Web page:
Regulation - the Scottish way

Ten years after the Office of the Scottish Charity Regulator was created, Rebecca Cooney talks to its chief executive David Robb

David Robb
David Robb

In the 10 years since the Charities and Trustee Investment (Scotland) Act brought the Office of the Scottish Charity Regulator into being, it might be fair to say it has enjoyed a warmer relationship with the charities it regulates than its older cousin in England and Wales, the Charity Commission.

David Robb, chief executive of the OSCR for the past four years, is understandably cautious in his assessment of why that might be.

"When I first started at the OSCR, people use to ask me whether it was the charity police or charities’ friend – but that’s a false choice.

"Yes, we’re the charity police and we’re there to underpin public trust and confidence – but if you’re policing a community you can adopt different styles of policing.

"You could be doing community policing – the bobby on the beat – or you could be the CID."

As the bobby on the beat, he says, the job of a regulator should be to offer support and guidance, and to give charities "a fighting chance of staying on the right side of the law".

Of course, he says, there are times when charities wilfully abuse the system – and these will call for "Old Testament, CID-style" enforcement. But most of the time that’s not really appropriate.

"There are 180,000 trustees in Scotland, almost all of them voluntary, giving up their dark winter nights to sit in committees and do fantastic things," Robb says. "It’s not my job to make their job more difficult, but to find the rotten apples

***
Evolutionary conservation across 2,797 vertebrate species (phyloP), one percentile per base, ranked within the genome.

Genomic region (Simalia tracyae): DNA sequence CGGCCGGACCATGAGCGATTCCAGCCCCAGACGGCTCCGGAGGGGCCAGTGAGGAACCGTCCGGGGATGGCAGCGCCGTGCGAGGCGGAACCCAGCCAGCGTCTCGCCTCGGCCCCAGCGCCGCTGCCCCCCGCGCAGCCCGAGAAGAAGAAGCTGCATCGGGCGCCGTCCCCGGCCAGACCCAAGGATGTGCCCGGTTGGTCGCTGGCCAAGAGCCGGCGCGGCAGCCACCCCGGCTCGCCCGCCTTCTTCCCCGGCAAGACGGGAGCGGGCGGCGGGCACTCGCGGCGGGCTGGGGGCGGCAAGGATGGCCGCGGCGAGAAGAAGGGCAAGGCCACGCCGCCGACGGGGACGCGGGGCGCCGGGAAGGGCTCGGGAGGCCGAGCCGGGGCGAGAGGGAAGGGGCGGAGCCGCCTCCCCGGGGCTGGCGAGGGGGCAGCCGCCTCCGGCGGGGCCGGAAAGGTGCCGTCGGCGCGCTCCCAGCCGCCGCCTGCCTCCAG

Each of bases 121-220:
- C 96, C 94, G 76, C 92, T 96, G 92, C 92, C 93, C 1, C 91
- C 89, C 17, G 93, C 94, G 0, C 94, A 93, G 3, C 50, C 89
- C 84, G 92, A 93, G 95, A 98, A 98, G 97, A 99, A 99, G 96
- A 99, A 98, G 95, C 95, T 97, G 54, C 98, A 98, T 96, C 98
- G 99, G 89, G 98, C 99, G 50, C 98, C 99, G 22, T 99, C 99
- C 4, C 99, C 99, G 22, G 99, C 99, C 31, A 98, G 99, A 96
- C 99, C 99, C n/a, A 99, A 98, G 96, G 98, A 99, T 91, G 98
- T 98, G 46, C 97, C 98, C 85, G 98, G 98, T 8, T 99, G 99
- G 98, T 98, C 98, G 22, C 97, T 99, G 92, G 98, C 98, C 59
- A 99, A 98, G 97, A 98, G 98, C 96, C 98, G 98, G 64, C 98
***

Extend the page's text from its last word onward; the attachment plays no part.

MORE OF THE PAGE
before they infect the rest of the barrel."

One of the most striking differences between the Scottish sector and that in England and Wales is the average size of the charities: there are 24,000 charities in Scotland; but in financial terms, just 1,000 large cross-border charities account for half the value of the charitable activity.

And this quirk could be what allows the OSCR to take a different regulatory approach to that of the Charity Commission, Robb says, with the English regulator drawn into "the more serious work" by the larger charities.

And he’s quick to say he has a lot of sympathy for the commission, particularly in the face of the recently imposed cuts that have seen its budget slashed in half. And, as the relatively "new kid on the block", the OSCR has benefited from advice from the commission, he says.

"The Charity Commission has been going for, some say, hundreds of years, but certainly in its current form since the 1960s so it’s well-established and the model for everything else," Robb says. "But part of the challenge for the OSCR was that, before it was established, if you wanted to be a charity you applied to the Inland Revenue, got a charity number and off you went.

"I wouldn’t say charities were suspicious or resistant, but they suddenly had to submit annual returns and engage with this mysterious beast. We had to make sure everything we’d inherited on the register was genuine and we’ve had to find the best ways to do that as a relatively small organisation."

Over the past decade, new charities have sprung up and old ones have closed down, but the total number of registered charities in Scotland has always hovered at about 23,500 – it’s risen to 24,000 in the past couple of years, but Robb expects it to drop back again.

Beneath this picture of apparent consistency, however, the story of the OSCR has been one of development, change and the need to move with the times.